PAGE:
Health-care and psychology for asylum seekers
Asylum seekers in all Red Cross asylum centres can receive assistance if they are ill, whether their injuries are physical or psychological.
The first medical record is filed immediately upon arrival, in order to ensure that newly arrived asylum seekers can be treated for acute injuries, for example. Special attention is given to the most vulnerable, such as asylum children who have fled on their own, or asylum seekers with frail health.
Asylum seekers’ right to health-care treatment
According to the Convention on the Rights of the Child, asylum children have the same right to health-care treatment as Danish children. Adult asylum seekers have the right to acute hospital care, but in cases where their condition is not acute, their rights fall within the scope of provisions under the Danish Aliens Act. This is because asylum seekers are not covered by the national health service. According to law and general guidelines, however, they have access to treatment which is necessary, urgent, or pain-relieving.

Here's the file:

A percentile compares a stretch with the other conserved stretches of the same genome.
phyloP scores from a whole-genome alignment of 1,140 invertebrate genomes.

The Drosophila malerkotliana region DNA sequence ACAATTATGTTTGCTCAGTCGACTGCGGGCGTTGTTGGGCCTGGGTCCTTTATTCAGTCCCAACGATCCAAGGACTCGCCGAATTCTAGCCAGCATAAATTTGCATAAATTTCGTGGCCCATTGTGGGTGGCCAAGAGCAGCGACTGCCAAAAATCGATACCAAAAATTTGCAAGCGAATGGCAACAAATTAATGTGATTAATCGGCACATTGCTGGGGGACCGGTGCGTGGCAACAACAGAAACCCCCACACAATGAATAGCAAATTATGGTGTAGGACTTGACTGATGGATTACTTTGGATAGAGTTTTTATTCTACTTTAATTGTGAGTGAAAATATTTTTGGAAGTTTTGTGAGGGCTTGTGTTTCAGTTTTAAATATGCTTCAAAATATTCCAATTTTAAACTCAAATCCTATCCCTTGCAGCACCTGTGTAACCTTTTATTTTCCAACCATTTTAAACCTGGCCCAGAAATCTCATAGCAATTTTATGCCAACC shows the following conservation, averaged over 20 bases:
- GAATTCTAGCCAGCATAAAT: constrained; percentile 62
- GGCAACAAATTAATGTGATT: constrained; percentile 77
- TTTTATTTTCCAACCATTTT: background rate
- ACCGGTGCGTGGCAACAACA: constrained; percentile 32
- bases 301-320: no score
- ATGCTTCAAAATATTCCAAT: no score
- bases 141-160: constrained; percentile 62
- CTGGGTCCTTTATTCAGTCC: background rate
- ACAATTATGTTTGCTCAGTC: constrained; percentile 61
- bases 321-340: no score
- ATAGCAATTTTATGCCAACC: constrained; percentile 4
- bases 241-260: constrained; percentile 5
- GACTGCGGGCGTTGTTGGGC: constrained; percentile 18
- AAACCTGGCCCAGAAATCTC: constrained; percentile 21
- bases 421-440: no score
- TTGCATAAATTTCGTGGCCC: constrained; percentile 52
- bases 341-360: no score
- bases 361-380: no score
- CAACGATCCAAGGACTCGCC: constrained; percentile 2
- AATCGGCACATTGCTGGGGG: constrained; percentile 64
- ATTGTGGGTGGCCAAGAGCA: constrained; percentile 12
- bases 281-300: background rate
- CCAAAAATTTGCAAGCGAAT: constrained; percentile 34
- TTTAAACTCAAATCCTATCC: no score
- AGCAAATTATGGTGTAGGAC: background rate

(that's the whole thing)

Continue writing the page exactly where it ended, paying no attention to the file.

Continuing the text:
Health-care personnel attached to the Asylum Department
Red Cross have a permanent staff of nurses, health visitors, psychologists and doctors, all with special competences and experience in working with people who have been through prolonged and harsh experiences such as war, disaster and flight.
Upon arrival, health-care personnel ask asylum seekers about possible physical or mental problems. It is important to find out, for example, if an asylum seeker has a chronic disease or has been subjected to torture. In this way, health-care personnel can assess the need for a referral to a medical specialist or psychologist, or other necessary treatment.